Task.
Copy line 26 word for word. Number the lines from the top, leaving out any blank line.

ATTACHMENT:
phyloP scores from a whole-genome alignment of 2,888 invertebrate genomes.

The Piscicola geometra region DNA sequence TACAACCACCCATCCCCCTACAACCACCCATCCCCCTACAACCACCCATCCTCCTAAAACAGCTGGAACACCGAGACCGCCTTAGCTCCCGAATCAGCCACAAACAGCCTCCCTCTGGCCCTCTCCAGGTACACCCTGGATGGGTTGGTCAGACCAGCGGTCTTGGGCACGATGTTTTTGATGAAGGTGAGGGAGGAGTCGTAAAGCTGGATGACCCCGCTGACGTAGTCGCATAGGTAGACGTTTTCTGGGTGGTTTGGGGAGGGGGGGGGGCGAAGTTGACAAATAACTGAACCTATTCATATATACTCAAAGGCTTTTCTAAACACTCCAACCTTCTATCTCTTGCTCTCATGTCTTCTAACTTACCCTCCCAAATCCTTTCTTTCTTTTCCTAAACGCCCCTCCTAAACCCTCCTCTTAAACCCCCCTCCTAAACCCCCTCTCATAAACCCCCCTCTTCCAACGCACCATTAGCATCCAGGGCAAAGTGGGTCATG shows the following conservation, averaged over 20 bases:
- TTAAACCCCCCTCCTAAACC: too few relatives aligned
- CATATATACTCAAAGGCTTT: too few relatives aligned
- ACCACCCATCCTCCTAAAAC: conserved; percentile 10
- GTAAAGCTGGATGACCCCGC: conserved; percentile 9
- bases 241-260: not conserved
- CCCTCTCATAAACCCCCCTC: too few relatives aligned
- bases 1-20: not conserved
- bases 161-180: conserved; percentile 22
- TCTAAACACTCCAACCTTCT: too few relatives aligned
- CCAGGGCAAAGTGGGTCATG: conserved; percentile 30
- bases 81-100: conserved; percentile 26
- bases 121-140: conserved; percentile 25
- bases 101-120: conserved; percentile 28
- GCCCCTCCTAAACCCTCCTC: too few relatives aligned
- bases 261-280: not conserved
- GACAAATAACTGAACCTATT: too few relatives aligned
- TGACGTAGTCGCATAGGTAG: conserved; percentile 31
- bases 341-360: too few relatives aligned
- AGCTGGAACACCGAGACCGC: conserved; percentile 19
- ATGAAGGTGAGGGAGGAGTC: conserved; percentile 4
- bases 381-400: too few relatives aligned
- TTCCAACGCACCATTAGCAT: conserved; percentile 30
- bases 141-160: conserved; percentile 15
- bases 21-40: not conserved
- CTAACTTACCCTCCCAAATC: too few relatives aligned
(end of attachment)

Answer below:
- bases 21-40: not conserved